Calgary

Cochrane launches campaign to boost business at local shops

The community, west of Calgary, received just under $60,000 in funding from Ottawa for its "Cochrane Loves Local" initiative, meant to market local shops. The campaign is hoping to use local residents in videos and testimonials to share stories about businesses in the town that will then be shared on social media. 

Town received just under $60,000 in federal funding to launch the initiative

Cochrane Mayor Jeff Genung speaks at the launch of the 'Cochrane Loves Local' campaign. (Elise von Scheel/CBC News)

The town of Cochrane is one of the first communities in the country to use federal funding to launch a buy local campaign. 

The community, west of Calgary, received just under $60,000 in funding from Ottawa for its "Cochrane Loves Local" initiative, meant to market local shops. The campaign plans to use residents in videos and testimonials to share stories about businesses in the town that will then be shared on social media. 

In June, Ottawa announced $33 million would be given to provincial chambers of commerce to launch shop local initiatives. The money could be used for things like branding, online shopping promotion and marketing materials.

Each chamber could apply for up to $180 per member. Cochrane's chamber has a membership of 330 businesses. The chamber is running the program in partnership with the town's tourism agency.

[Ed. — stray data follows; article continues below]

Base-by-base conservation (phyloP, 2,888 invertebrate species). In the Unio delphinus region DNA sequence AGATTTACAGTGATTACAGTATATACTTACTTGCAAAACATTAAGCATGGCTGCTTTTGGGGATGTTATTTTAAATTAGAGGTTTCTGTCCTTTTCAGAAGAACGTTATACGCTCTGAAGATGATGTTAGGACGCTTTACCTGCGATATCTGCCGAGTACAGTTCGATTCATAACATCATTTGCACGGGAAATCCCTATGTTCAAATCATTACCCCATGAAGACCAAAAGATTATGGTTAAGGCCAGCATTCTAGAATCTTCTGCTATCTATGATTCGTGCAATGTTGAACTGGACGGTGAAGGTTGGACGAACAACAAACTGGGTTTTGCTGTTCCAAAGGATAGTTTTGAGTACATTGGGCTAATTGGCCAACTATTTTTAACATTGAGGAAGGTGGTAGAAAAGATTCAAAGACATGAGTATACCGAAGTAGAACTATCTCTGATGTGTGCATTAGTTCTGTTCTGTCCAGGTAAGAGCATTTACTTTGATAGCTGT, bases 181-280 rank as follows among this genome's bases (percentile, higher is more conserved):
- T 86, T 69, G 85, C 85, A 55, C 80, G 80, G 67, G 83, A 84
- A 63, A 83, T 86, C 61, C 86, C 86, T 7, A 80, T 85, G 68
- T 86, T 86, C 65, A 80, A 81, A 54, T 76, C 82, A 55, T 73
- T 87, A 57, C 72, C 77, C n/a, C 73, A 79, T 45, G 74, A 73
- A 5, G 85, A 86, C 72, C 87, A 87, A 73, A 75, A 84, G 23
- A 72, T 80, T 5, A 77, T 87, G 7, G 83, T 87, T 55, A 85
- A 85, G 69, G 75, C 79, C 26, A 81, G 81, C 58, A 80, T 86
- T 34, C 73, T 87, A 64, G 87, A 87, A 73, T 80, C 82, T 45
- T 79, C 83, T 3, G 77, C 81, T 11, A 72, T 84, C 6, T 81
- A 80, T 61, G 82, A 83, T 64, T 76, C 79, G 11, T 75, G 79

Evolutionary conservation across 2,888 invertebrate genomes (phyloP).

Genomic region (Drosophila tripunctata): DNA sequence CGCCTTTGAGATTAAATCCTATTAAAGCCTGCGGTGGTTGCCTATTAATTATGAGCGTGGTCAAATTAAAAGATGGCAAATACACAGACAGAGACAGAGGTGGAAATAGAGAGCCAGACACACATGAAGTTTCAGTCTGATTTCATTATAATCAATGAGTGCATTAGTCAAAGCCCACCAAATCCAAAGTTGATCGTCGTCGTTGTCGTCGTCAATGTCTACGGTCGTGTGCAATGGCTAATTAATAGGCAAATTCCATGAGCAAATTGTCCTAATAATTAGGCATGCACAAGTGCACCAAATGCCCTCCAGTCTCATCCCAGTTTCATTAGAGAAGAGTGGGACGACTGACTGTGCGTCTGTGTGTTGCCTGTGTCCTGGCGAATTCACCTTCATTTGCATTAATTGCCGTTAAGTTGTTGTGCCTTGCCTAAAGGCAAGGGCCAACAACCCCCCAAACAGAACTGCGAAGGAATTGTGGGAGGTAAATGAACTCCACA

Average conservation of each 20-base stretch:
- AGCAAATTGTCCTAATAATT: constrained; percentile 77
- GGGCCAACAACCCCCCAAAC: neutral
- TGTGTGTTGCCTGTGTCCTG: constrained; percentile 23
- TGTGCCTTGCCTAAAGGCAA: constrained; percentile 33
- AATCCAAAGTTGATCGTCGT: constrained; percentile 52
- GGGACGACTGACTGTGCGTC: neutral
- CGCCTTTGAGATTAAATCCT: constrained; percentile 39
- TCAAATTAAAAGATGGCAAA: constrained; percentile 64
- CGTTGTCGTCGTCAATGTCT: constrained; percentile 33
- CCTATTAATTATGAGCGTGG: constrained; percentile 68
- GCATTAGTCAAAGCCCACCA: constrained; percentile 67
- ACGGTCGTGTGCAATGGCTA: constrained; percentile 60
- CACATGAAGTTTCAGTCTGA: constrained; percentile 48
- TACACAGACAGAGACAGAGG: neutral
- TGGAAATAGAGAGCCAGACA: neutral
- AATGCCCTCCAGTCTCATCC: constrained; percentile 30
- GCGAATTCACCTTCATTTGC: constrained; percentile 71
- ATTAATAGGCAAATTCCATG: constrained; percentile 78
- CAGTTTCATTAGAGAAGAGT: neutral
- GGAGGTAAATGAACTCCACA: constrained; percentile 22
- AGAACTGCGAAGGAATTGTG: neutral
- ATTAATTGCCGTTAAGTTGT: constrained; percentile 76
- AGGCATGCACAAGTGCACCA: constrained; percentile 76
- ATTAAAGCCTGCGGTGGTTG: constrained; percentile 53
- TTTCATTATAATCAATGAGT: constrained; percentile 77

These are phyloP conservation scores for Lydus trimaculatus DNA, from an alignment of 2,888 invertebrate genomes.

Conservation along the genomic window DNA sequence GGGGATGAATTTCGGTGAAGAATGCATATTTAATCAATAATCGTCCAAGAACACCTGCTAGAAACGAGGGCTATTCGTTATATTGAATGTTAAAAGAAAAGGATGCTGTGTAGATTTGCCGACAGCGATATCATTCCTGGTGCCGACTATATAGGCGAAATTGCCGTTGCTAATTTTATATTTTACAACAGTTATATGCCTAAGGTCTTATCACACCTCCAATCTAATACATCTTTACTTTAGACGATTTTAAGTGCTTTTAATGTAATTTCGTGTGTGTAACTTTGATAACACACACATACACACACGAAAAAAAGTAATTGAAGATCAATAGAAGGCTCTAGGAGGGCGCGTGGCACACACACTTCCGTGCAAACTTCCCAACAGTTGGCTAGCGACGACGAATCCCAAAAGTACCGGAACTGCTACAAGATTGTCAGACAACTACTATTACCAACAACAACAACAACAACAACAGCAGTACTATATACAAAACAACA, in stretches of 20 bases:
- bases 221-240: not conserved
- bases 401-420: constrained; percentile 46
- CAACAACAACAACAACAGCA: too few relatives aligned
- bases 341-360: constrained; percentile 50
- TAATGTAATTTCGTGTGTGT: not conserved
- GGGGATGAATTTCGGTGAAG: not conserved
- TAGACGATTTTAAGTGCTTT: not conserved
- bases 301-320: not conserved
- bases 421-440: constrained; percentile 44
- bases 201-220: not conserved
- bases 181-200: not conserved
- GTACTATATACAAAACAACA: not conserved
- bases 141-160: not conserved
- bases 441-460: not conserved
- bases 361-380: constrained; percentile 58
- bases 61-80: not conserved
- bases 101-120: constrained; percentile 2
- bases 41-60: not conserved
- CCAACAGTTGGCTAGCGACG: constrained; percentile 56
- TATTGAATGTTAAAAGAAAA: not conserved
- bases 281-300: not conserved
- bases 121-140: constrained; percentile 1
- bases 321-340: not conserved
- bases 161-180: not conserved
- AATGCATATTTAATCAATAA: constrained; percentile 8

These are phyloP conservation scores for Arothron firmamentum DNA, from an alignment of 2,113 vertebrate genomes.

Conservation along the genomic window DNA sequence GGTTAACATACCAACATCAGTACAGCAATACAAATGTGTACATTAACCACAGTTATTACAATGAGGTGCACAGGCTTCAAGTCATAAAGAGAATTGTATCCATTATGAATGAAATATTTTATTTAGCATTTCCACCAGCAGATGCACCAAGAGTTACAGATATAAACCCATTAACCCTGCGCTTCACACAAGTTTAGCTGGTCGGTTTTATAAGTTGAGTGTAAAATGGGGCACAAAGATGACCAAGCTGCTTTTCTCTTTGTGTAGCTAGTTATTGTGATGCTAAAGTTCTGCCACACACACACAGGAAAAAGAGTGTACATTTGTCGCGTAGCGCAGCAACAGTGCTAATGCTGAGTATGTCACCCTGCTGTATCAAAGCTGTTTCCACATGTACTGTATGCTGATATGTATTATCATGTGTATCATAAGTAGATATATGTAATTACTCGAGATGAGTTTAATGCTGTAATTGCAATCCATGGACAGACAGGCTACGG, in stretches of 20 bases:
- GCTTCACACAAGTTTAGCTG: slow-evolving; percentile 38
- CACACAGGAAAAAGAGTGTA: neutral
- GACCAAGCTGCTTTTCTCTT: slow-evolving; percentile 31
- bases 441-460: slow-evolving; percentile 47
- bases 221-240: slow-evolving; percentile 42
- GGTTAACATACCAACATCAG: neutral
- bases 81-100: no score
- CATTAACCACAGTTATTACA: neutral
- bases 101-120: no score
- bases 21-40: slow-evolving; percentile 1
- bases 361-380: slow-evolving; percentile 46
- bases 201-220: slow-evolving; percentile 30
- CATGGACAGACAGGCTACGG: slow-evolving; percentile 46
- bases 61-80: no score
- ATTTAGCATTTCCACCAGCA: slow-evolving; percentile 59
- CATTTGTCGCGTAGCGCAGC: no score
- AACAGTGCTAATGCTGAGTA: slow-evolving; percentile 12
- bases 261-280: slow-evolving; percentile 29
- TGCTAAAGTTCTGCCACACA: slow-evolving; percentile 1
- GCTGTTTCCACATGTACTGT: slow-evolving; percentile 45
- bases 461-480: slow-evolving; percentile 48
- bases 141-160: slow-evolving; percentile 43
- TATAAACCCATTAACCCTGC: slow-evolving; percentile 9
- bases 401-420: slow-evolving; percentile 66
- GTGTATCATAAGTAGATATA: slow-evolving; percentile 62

The initiative launched Tuesday, with an event attended by municipal, provincial and federal representatives who mingled with small business owners from the community.

"My businesses are like my family," Jo-Anne Oucharek, the executive director of the Cochrane Tourism Association, said. 

"To be able to bring some marketing dollars to Cochrane and really support what our local businesses do for the community, that is huge. 

"It's going to help them reopen, it's going to help them reignite."

Cochrane is one of the fastest growing communities in the province and the organizers are hoping to capitalize on that expansion, while shop owners hope it brings more feet through their doors.

"I just want to see everyone get back to succeeding," Patsy Parker, owner of Patsy's Place, said. She added the pandemic made businesses more innovative, but they still need that helping hand.  

"I've gotten into commercials and videos and silly stuff and we've gone to Skip the Dishes and Door Dash and all sorts of avenues I didn't think I would ever be interested in."

Alberta is eligible for up to $4.9 million of the federal shop local fund, with the initial round of $1.2 million getting distributed to regional chambers of commerce. The third round of funding is currently being processed through the Alberta Chambers of Commerce. 

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